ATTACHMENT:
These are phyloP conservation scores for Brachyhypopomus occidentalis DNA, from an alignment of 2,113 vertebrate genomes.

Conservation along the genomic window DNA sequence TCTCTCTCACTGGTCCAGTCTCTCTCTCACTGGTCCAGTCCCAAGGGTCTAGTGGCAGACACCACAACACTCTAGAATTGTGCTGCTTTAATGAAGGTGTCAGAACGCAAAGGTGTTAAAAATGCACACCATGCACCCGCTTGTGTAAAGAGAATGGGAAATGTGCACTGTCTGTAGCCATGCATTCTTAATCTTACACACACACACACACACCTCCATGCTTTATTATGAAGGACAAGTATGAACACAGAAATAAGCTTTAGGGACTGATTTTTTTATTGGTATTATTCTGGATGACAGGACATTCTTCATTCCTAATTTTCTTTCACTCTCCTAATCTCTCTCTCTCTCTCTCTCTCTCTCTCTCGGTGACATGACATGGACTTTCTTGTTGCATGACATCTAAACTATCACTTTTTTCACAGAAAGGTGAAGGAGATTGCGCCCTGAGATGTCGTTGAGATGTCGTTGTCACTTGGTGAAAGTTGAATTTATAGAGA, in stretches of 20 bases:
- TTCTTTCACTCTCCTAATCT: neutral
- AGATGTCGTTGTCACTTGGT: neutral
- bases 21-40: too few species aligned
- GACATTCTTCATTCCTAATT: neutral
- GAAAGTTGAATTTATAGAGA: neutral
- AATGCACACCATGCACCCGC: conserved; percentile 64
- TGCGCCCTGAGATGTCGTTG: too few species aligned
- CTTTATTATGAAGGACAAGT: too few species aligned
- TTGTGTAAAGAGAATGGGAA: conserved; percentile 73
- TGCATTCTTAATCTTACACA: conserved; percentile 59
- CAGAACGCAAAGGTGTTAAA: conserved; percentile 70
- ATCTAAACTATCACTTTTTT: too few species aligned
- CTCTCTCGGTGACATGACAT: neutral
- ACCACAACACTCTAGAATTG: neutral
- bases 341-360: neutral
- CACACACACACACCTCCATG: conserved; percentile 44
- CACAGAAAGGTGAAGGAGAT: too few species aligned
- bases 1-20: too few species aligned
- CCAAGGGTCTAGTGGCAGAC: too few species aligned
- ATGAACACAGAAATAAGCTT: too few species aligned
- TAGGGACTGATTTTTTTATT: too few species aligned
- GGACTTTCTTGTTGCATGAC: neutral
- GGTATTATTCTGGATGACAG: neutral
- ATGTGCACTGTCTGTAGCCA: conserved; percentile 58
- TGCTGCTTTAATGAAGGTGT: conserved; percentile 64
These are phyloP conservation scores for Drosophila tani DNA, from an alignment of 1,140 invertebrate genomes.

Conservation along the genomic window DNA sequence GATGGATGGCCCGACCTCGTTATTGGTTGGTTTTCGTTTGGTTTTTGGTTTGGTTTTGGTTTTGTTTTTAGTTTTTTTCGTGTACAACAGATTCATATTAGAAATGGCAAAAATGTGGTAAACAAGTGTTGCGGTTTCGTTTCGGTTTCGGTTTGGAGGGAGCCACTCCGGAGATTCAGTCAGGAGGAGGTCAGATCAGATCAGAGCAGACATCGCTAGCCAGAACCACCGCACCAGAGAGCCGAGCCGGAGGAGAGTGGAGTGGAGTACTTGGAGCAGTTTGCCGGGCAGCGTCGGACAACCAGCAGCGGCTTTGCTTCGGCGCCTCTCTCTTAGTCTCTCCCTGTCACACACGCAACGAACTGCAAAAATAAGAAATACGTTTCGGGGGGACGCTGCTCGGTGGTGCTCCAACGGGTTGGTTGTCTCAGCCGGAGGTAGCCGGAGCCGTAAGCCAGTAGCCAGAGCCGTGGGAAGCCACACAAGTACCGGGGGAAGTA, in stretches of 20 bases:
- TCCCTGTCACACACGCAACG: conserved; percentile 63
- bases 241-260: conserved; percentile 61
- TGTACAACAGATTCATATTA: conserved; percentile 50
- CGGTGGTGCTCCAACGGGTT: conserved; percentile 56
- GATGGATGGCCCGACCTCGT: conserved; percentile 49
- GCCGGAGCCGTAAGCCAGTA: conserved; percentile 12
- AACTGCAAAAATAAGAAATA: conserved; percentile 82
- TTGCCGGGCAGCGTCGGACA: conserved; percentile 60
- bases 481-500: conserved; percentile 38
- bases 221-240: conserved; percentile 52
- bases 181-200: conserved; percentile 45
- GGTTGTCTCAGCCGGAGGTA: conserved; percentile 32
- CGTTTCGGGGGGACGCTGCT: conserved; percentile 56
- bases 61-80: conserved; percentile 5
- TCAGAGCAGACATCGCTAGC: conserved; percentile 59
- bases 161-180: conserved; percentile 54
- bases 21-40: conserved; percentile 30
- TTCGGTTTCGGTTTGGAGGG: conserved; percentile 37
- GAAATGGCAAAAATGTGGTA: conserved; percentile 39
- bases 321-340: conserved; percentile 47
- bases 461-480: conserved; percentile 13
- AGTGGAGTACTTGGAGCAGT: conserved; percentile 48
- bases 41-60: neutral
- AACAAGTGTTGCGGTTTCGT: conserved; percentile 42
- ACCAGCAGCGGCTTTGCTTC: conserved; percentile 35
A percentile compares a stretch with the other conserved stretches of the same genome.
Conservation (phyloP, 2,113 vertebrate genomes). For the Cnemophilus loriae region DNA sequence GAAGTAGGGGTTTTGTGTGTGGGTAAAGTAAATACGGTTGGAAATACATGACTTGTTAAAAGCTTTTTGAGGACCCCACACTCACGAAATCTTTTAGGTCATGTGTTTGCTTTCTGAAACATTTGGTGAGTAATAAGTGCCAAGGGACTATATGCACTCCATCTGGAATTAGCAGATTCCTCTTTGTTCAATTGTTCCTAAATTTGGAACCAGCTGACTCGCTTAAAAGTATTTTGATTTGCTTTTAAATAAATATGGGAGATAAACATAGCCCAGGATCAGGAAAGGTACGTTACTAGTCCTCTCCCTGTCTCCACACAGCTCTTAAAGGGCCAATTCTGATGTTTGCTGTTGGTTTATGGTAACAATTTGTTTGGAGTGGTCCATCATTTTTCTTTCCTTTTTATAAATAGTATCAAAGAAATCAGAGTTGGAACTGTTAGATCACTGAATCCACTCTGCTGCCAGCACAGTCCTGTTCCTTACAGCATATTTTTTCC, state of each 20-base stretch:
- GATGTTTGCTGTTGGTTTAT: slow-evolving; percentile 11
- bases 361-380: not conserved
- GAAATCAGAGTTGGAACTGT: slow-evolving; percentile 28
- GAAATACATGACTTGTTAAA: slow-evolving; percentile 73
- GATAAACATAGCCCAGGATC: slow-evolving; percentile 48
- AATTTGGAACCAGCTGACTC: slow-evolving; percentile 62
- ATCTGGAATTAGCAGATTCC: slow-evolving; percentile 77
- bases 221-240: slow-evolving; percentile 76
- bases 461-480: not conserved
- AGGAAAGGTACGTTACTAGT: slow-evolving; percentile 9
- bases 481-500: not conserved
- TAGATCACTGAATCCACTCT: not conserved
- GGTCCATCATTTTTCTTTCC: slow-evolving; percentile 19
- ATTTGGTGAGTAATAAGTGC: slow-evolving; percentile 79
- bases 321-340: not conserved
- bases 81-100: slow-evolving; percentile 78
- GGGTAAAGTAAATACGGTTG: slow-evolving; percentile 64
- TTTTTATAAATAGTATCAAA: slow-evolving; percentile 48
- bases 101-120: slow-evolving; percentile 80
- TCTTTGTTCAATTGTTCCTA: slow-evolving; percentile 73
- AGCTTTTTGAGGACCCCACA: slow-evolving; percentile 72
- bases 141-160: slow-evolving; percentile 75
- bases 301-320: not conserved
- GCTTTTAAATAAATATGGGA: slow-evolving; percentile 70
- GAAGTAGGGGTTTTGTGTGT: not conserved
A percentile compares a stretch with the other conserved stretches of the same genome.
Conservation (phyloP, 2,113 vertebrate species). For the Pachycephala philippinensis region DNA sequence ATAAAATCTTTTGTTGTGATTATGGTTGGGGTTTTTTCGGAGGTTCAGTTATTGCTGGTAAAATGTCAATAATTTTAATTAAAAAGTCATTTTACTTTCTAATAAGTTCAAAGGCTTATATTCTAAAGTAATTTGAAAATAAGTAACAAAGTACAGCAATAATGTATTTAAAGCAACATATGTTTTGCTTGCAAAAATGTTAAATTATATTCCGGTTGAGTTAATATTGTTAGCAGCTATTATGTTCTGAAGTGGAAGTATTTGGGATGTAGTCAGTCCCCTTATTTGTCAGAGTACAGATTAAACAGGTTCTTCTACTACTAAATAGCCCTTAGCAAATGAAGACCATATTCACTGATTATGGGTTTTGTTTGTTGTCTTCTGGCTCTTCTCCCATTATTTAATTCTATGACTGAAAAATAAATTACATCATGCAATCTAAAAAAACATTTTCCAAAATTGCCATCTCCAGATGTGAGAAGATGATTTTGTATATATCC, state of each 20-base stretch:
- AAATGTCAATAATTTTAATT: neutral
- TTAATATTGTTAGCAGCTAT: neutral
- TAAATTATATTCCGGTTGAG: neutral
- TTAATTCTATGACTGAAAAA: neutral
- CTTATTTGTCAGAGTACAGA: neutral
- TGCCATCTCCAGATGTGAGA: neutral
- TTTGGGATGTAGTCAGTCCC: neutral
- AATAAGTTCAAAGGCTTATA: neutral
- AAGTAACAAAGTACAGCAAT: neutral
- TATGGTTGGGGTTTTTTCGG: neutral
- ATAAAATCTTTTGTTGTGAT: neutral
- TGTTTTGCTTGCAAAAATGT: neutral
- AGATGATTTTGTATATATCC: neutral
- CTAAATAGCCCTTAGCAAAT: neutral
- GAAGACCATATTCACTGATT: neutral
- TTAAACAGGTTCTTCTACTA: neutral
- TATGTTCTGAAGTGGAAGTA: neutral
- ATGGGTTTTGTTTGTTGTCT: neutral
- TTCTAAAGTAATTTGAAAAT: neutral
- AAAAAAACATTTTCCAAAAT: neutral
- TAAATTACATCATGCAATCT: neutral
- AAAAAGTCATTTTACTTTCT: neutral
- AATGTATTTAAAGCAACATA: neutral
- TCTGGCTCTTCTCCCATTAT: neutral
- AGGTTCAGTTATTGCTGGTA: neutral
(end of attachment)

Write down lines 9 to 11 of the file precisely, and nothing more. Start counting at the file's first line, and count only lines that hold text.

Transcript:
- TGCGCCCTGAGATGTCGTTG: too few species aligned
- CTTTATTATGAAGGACAAGT: too few species aligned
- TTGTGTAAAGAGAATGGGAA: conserved; percentile 73